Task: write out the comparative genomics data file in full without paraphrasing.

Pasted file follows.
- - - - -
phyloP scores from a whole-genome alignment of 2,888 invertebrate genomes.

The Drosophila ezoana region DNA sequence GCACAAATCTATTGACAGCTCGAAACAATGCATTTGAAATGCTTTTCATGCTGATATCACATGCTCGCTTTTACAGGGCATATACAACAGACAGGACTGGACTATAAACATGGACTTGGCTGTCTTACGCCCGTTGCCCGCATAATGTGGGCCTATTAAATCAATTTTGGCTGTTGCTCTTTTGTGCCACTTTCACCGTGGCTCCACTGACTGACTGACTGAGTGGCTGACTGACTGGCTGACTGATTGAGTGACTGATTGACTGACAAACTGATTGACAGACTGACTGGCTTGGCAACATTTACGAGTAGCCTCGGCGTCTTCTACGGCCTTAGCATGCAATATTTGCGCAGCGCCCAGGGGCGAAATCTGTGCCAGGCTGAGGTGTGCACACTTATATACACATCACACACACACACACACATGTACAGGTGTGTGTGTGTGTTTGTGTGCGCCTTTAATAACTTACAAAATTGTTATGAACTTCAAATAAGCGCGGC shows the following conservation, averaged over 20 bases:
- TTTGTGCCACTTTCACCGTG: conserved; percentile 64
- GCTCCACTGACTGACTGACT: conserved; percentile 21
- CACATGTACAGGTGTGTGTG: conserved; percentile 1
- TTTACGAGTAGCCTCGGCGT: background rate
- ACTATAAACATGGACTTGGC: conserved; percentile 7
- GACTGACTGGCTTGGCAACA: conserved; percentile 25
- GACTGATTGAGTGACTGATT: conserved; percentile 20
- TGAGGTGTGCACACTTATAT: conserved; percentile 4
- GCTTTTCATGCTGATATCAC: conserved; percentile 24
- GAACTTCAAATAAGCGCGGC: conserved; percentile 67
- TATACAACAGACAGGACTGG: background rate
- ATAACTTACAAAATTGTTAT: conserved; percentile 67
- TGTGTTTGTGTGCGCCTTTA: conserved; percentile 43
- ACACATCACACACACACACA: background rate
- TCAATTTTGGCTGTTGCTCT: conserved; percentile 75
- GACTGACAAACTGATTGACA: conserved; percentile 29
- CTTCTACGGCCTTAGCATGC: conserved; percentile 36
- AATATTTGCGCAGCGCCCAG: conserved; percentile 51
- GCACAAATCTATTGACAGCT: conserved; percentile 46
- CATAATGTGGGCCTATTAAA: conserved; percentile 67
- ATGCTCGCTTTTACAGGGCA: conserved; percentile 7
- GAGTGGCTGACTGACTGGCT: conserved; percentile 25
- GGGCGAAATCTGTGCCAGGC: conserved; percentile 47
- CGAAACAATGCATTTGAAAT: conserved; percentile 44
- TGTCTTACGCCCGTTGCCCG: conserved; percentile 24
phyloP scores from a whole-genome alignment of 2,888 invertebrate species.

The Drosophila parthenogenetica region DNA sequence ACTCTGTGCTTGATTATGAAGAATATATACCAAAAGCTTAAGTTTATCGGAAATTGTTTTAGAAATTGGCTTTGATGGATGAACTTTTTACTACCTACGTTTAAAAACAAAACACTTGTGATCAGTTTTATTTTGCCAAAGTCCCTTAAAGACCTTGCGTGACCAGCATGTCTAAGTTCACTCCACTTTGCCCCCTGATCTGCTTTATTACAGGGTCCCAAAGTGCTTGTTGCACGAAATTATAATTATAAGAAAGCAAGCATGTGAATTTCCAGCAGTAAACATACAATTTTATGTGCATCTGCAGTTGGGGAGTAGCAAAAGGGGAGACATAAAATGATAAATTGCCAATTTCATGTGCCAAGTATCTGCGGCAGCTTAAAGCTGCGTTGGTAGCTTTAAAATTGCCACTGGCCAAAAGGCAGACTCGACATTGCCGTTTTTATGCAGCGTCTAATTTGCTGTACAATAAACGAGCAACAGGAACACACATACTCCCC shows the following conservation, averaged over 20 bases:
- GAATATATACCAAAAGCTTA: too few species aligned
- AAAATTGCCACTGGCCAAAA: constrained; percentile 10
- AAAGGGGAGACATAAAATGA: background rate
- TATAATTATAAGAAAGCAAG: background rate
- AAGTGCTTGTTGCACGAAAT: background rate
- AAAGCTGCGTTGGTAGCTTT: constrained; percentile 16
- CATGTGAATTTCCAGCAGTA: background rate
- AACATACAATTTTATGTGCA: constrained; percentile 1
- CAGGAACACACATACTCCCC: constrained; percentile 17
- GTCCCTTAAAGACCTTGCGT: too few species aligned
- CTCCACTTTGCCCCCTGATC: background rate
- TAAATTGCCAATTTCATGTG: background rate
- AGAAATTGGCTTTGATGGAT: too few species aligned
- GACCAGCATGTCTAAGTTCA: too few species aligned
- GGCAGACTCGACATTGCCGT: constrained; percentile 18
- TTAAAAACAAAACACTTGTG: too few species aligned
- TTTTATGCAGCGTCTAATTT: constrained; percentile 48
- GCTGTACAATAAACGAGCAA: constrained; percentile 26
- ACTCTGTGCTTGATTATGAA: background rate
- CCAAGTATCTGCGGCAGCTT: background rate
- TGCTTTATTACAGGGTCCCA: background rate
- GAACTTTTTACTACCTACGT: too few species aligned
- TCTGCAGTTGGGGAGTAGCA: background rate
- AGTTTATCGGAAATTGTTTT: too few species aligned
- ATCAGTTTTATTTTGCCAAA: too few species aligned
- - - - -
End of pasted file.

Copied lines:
phyloP scores from a whole-genome alignment of 2,888 invertebrate genomes.

The Drosophila ezoana region DNA sequence GCACAAATCTATTGACAGCTCGAAACAATGCATTTGAAATGCTTTTCATGCTGATATCACATGCTCGCTTTTACAGGGCATATACAACAGACAGGACTGGACTATAAACATGGACTTGGCTGTCTTACGCCCGTTGCCCGCATAATGTGGGCCTATTAAATCAATTTTGGCTGTTGCTCTTTTGTGCCACTTTCACCGTGGCTCCACTGACTGACTGACTGAGTGGCTGACTGACTGGCTGACTGATTGAGTGACTGATTGACTGACAAACTGATTGACAGACTGACTGGCTTGGCAACATTTACGAGTAGCCTCGGCGTCTTCTACGGCCTTAGCATGCAATATTTGCGCAGCGCCCAGGGGCGAAATCTGTGCCAGGCTGAGGTGTGCACACTTATATACACATCACACACACACACACACATGTACAGGTGTGTGTGTGTGTTTGTGTGCGCCTTTAATAACTTACAAAATTGTTATGAACTTCAAATAAGCGCGGC shows the following conservation, averaged over 20 bases:
- TTTGTGCCACTTTCACCGTG: conserved; percentile 64
- GCTCCACTGACTGACTGACT: conserved; percentile 21
- CACATGTACAGGTGTGTGTG: conserved; percentile 1
- TTTACGAGTAGCCTCGGCGT: background rate
- ACTATAAACATGGACTTGGC: conserved; percentile 7
- GACTGACTGGCTTGGCAACA: conserved; percentile 25
- GACTGATTGAGTGACTGATT: conserved; percentile 20
- TGAGGTGTGCACACTTATAT: conserved; percentile 4
- GCTTTTCATGCTGATATCAC: conserved; percentile 24
- GAACTTCAAATAAGCGCGGC: conserved; percentile 67
- TATACAACAGACAGGACTGG: background rate
- ATAACTTACAAAATTGTTAT: conserved; percentile 67
- TGTGTTTGTGTGCGCCTTTA: conserved; percentile 43
- ACACATCACACACACACACA: background rate
- TCAATTTTGGCTGTTGCTCT: conserved; percentile 75
- GACTGACAAACTGATTGACA: conserved; percentile 29
- CTTCTACGGCCTTAGCATGC: conserved; percentile 36
- AATATTTGCGCAGCGCCCAG: conserved; percentile 51
- GCACAAATCTATTGACAGCT: conserved; percentile 46
- CATAATGTGGGCCTATTAAA: conserved; percentile 67
- ATGCTCGCTTTTACAGGGCA: conserved; percentile 7
- GAGTGGCTGACTGACTGGCT: conserved; percentile 25
- GGGCGAAATCTGTGCCAGGC: conserved; percentile 47
- CGAAACAATGCATTTGAAAT: conserved; percentile 44
- TGTCTTACGCCCGTTGCCCG: conserved; percentile 24
phyloP scores from a whole-genome alignment of 2,888 invertebrate species.

The Drosophila parthenogenetica region DNA sequence ACTCTGTGCTTGATTATGAAGAATATATACCAAAAGCTTAAGTTTATCGGAAATTGTTTTAGAAATTGGCTTTGATGGATGAACTTTTTACTACCTACGTTTAAAAACAAAACACTTGTGATCAGTTTTATTTTGCCAAAGTCCCTTAAAGACCTTGCGTGACCAGCATGTCTAAGTTCACTCCACTTTGCCCCCTGATCTGCTTTATTACAGGGTCCCAAAGTGCTTGTTGCACGAAATTATAATTATAAGAAAGCAAGCATGTGAATTTCCAGCAGTAAACATACAATTTTATGTGCATCTGCAGTTGGGGAGTAGCAAAAGGGGAGACATAAAATGATAAATTGCCAATTTCATGTGCCAAGTATCTGCGGCAGCTTAAAGCTGCGTTGGTAGCTTTAAAATTGCCACTGGCCAAAAGGCAGACTCGACATTGCCGTTTTTATGCAGCGTCTAATTTGCTGTACAATAAACGAGCAACAGGAACACACATACTCCCC shows the following conservation, averaged over 20 bases:
- GAATATATACCAAAAGCTTA: too few species aligned
- AAAATTGCCACTGGCCAAAA: constrained; percentile 10
- AAAGGGGAGACATAAAATGA: background rate
- TATAATTATAAGAAAGCAAG: background rate
- AAGTGCTTGTTGCACGAAAT: background rate
- AAAGCTGCGTTGGTAGCTTT: constrained; percentile 16
- CATGTGAATTTCCAGCAGTA: background rate
- AACATACAATTTTATGTGCA: constrained; percentile 1
- CAGGAACACACATACTCCCC: constrained; percentile 17
- GTCCCTTAAAGACCTTGCGT: too few species aligned
- CTCCACTTTGCCCCCTGATC: background rate
- TAAATTGCCAATTTCATGTG: background rate
- AGAAATTGGCTTTGATGGAT: too few species aligned
- GACCAGCATGTCTAAGTTCA: too few species aligned
- GGCAGACTCGACATTGCCGT: constrained; percentile 18
- TTAAAAACAAAACACTTGTG: too few species aligned
- TTTTATGCAGCGTCTAATTT: constrained; percentile 48
- GCTGTACAATAAACGAGCAA: constrained; percentile 26
- ACTCTGTGCTTGATTATGAA: background rate
- CCAAGTATCTGCGGCAGCTT: background rate
- TGCTTTATTACAGGGTCCCA: background rate
- GAACTTTTTACTACCTACGT: too few species aligned
- TCTGCAGTTGGGGAGTAGCA: background rate
- AGTTTATCGGAAATTGTTTT: too few species aligned
- ATCAGTTTTATTTTGCCAAA: too few species aligned